FEC audit: McSally campaign misstated finances, didn't disclose donors' jobs
The Federal Election Commission unanimously approved an audit of U.S. Rep. Martha McSally's 2014 congressional run on Thursday, finding that the GOP candidate's campaign didn't properly disclose finances and failed to collect employment information for more than 1,200 individual contributions.
McSally's political fundraising efforts have been dogged for years by filing shortfalls and errors.
A 2015 analysis by TucsonSentinel.com found that she had overstated her campaign haul that year by more than $3 million, and didn't provide required occupational information on more than 860 of about 1,200 campaign donors in the first half of that year.
The Thursday vote by FEC regulators was to uphold an audit of the January 2013 to December 2014 filings of McSally for Congress. No penalty has yet been assessed.
The regulatory panel — two Republicans, one Democrat and one Independent — approved the results of an extensive review of the filings by McSally's campaign in the 2014 run that saw her defeat U.S. Rep. Ron Barber by just 167 votes.
McSally — now running for the U.S. Senate — was among the candidates ranked as least likely to properly provide required information on donor occupations and employers that year — she didn't include that information in campaign reports for nearly 30 percent of the donations received in the 2014 election cycle. In the first half of the next year, McSally's campaign didn't collect that info on about 75 percent of her donations. Federal regulators have repeatedly knocked the Republican's campaign for errors and incomplete reports.
According to the FEC's findings, approved Thursday, McSally's 2014 campaign:
Multiple McSally representatives were asked to comment on the FEC decision, but did not immediately respond.
Under federal law, candidates are required to disclose the full name, mailing address, occupation and employer of each person who donates more than $200 in an election cycle. Candidates are required to demonstrate that they have made "best efforts" to obtain employment info from donors, including making a follow-up "stand alone" request, without soliciting a further contribution, within 30 days if it is not provided.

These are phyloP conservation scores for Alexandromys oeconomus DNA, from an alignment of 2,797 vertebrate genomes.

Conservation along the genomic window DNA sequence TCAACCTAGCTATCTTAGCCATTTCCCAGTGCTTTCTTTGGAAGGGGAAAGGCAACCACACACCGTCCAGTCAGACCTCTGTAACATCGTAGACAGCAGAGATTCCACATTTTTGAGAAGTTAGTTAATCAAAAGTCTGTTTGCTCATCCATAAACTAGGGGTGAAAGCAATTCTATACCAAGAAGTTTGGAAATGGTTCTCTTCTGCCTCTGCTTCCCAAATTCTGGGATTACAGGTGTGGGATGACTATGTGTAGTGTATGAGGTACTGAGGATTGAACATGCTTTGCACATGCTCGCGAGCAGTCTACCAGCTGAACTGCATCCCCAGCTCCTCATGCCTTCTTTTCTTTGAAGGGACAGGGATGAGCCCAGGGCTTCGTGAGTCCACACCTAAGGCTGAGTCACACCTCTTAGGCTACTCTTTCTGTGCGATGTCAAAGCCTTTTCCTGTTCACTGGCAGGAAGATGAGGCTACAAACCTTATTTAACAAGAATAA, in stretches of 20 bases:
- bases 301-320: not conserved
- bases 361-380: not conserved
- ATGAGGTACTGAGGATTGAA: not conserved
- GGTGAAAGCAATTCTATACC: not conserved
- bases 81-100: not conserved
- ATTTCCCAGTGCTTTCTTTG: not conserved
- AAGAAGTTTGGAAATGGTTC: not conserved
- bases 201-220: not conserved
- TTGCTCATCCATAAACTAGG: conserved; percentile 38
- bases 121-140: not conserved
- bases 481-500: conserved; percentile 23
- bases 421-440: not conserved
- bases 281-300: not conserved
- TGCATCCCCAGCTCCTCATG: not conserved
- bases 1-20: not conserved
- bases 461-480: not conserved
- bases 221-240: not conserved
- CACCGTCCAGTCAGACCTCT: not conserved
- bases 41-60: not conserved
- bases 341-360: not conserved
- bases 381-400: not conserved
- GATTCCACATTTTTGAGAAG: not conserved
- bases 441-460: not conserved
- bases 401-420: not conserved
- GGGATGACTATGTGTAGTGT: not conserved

A 2015 complaint that local Democrats filed with the FEC over McSally's incomplete records was dismissed last year, with regulators — who said the matter was a "low-rated" infraction — finding the Republican's campaign had updated some information and made "best efforts" to obtain more.
From 2012's special election to mid-2015, McSally was sent 14 of what the FEC terms "RFAIs" — requests for additional information which are essentially instructions to clean up errors and incomplete filings. In 2016 and 2017, McSally's congressional campaign received five more RFAIs, with regulators noting data for numerous donors was incomplete and "not considered acceptable," as well as further missed or inaccurate 48-hour contribution filings.
In comparison, former U.S. Rep. Ron Barber received just a single RFAI in his campaigns — about one instance in which his campaign was unable to comply with a requirement to disclose contributions within 48 hours of receipt in the days just before an election.
Southern Arizona's other sitting member of Congress, U.S. Rep. Raul Grijalva, last received an FEC letter in 2011, with just four issued over the past decade — although he has received 20 in all since first campaigning in 2002.